Philip Newton <[log in to unmask]> writes:
> On 3/28/06, Tristan Alexander McLeay <[log in to unmask]> wrote:
> > Wikipedia writes /E/ for short e and suggests that [e] exists, at
> > least, as an allophone of /e:/. Would you consider that an
> > exaggeration?
> I think that's possible. Short forms of the "normally long" vowels
> occur, though I think mostly or only in pretonic syllables of loan
> words.
> For example, "Telefon" is (for me) ['te:l@fo:n] but "telefonisch" is
> [tel@'fo:nIS]; the [e:] turned into [e]. I'd say they're the same
> phoneme, though. (Again, though, the short allophone is, I think,
> restricted to borrowings.)

Exactly.  I've seen half-long diacritics for these unstressed long
vowels that are reduced to (almost) short duration.  I think that's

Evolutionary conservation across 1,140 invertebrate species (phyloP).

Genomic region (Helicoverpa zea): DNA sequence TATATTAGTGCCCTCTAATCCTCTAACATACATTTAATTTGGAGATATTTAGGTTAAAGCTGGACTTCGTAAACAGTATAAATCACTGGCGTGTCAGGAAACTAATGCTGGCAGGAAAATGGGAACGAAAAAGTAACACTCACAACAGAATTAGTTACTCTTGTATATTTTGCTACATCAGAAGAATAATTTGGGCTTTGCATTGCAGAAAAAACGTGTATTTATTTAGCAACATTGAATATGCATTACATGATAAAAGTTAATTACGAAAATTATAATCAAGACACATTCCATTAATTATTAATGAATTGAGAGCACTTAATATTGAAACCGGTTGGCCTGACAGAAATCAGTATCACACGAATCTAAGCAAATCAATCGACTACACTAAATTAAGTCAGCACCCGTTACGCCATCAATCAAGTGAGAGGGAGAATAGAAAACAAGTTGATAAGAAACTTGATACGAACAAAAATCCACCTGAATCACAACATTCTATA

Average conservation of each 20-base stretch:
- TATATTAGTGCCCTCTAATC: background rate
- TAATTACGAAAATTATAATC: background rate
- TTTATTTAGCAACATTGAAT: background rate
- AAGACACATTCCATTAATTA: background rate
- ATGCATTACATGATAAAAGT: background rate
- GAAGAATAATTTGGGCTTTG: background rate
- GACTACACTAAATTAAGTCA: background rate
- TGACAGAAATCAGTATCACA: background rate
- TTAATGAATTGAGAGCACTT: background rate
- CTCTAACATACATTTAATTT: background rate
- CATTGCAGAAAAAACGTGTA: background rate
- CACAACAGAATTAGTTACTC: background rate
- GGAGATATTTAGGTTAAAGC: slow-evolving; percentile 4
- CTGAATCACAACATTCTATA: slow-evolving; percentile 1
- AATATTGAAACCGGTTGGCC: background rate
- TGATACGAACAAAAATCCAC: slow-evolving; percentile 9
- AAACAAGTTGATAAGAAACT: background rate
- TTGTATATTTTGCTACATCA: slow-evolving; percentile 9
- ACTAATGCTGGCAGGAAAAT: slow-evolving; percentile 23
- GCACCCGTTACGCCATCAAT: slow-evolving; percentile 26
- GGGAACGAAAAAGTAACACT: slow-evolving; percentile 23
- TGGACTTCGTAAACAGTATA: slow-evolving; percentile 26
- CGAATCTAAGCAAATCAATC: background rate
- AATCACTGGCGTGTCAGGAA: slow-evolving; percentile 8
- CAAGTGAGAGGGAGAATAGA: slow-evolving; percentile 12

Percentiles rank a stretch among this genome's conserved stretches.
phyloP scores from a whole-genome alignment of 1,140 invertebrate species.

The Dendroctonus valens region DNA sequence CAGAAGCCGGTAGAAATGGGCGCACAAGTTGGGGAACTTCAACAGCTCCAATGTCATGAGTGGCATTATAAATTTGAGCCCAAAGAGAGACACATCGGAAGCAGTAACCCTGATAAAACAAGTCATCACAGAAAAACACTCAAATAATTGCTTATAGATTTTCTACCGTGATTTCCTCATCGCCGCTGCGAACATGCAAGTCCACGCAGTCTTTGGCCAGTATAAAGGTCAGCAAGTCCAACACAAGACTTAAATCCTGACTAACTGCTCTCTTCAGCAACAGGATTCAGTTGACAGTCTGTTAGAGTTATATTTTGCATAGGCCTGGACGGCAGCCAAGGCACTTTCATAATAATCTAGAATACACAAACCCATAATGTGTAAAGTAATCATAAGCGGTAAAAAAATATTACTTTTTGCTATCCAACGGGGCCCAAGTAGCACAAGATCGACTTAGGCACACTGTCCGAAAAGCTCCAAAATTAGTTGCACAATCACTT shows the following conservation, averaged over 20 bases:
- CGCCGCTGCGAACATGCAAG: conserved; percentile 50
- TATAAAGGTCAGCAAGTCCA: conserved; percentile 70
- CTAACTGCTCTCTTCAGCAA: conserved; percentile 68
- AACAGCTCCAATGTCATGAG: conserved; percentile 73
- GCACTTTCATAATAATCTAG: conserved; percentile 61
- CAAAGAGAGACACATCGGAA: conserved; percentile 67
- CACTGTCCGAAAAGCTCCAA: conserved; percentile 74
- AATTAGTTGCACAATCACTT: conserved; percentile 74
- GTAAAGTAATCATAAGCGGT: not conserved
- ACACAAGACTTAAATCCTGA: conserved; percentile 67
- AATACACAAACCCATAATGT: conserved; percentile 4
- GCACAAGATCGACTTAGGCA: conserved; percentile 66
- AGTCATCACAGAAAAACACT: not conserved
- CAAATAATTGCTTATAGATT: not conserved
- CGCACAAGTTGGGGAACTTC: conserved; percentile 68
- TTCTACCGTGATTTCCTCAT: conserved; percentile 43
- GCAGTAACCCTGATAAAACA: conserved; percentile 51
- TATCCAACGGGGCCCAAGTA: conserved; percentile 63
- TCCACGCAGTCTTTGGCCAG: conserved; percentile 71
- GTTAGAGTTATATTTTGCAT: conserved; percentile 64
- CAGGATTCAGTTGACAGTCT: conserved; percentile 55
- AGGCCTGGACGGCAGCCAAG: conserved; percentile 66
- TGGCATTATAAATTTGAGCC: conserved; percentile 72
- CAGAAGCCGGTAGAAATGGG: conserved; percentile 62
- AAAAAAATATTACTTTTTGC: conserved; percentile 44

what the Wikipedia means here.

> > (In any case, it seems to me that if a language has both
> > /e:/ and /E:/, and a short equivalent of both that's pronounced [E],
> > the logical phonemic representation of it would be /E/. Is there any
> > particular reason why you don't?)
> I consider the short phoneme to be /E/ -- considering |Bett| [bEt]
> as /bet/ seems a bit odd. Perhaps /e/ is simply for ease of writing?
> In the end, as long as the assignment of symbols to phonemes is
> unambiguous, it doesn't really matter which symbols you use.

I mainly use /e/ becaues there are other mid-close vowels with
short-long pairs, but only one mid-open long vowel /E:/.  Therefore,
for symmetry, I use:

   /o:/ vs. /o/
   /2:/ vs. /2/

And also:
   /e:/ vs. /e/

And an additional phoneme pair would be /E:/ vs */E/, but */E/ is the
same as /e/, so we don't need that.

Of course, you could write all short phonemes consistently in their
lax variant (i.e. /o:/ vs /O/ etc.), but then the [+-length] property
would not be highlighted as much as I think it should be.

> And you may know this already, but /E:/ is a marginal phoneme for some
> Germans, including me; it's nearly always realised as [e:], except in
> very careful speech.


Relay 13 is online: